Release: #4088-97 (CFTC Docket #98-2)
For Release: December 18, 1997
CFTC FILES ADMINISTRATIVE COMPLAINT AGAINST REIFLER TRADING CORP., LIBERTY FUTURES, INC., AND THREE INDIVIDUALS ALLEGING UNREGISTERED "CORRESPONDENT" RELATIONSHIPS, AMONG OTHER VIOLATIONS OF FEDERAL COMMODITY LAW AND CFTC REGULATIONS
WASHINGTON -- The Commodity Futures Trading Commission (CFTC) today announced the filing of a four-count administrative complaint on December 17, 1997, against Reifler Trading Corporation and its president and sole shareholder, Bradley C. Reifler, both of New York, New York; Liberty Futures, Inc., and its President Hany Labib, both of Burbank, California; and an unregistered individual Syed Hussain of Canoga Park, California. Reifler Trading is registered with the Commission as an Introducing Broker (IB). Liberty Futures (known as Noble Wealth Investments, Ltd. until August 25, 1994) has been registered as an IB since September 23, 1993. Both Bradley Reifler and Hany Labib are currently registered with the Commission as Associated Persons (APs).
The CFTC complaint alleges that from October 1993 to December 1994, Liberty operated as a de facto branch office of Reifler Trading through a "Correspondent Agreement" entered into by Reifler and Labib, even though Liberty was never listed as a branch office by Reifler Trading. The complaint alleges that since Labib and Hussain solicited accounts on behalf of Reifler Trading -- accounts that were introduced to Futures Commission Merchants (FCMs) with whom Reifler Trading had a clearing agreement -- Reifler Trading was required to ensure that Labib and Hussain were registered as Reifler Trading APs. However, according to the complaint, Reifler Trading failed to do so. Moreover, the complaint alleges that Reifler Trading, Bradley Reifler, and Liberty Futures failed to ensure that Liberty held itself out to the public as a branch office of Reifler Trading.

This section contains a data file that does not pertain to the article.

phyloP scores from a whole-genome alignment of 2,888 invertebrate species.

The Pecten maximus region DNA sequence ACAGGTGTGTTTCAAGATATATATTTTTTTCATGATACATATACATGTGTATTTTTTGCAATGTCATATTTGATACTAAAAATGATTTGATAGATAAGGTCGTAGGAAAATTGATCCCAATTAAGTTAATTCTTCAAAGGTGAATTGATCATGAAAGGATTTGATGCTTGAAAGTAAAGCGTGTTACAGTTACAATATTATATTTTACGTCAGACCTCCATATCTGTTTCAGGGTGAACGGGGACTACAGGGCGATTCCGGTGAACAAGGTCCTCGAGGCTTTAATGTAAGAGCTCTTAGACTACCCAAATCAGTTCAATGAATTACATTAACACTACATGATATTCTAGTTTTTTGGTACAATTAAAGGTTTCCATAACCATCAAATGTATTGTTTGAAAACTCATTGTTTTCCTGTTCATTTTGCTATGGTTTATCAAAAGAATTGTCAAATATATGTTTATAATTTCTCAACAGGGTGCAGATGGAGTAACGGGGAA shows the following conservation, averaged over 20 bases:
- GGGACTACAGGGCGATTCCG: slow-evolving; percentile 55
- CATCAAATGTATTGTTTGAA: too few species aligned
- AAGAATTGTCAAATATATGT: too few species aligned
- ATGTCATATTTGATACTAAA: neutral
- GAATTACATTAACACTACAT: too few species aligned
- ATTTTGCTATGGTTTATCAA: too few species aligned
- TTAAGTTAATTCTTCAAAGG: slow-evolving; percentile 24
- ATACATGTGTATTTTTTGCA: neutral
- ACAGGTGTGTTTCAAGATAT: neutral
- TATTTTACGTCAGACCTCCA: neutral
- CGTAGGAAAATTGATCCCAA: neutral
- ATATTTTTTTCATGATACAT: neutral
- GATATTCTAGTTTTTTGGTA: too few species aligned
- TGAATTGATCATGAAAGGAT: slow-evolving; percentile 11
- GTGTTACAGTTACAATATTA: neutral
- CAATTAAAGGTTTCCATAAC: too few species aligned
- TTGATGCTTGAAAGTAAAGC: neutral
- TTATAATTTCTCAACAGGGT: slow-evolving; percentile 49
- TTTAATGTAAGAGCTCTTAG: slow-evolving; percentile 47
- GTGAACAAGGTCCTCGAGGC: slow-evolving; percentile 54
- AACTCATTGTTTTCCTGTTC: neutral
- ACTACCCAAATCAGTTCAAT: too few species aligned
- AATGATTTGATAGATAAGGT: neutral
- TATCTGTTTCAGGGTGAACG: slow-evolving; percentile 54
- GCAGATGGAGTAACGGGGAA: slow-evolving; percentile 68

Furthermore, during the October 1993 to December 1994 time period, the CFTC alleges that Liberty Futures employed unregistered individuals to solicit accounts on their behalf, failed to open accounts with a carrying FCM, accepted checks from customers made payable to FCMs without the permission of those FCMs, and engaged in recordkeeping violations. The complaint alleges that Liberty Futures and Labib are liable for these violations, and that Reifler Trading is liable derivatively for these violations as a principal of Liberty Futures. Finally, the CFTC alleges that Reifler Trading failed to supervise diligently both Liberty Futures and Labib.
A public hearing will be held to determine whether the allegations against the respondents are true and, if so, to determine what sanctions, if any, should be imposed. Possible CFTC sanctions include cease and desist orders prohibiting the respondents from violating provisions of federal commodity law and CFTC regulations charged, revocations or suspensions of respondents' registrations, trading prohibitions, and civil monetary penalties of up to $100,000 for each violation of the CEA and CFTC regulations.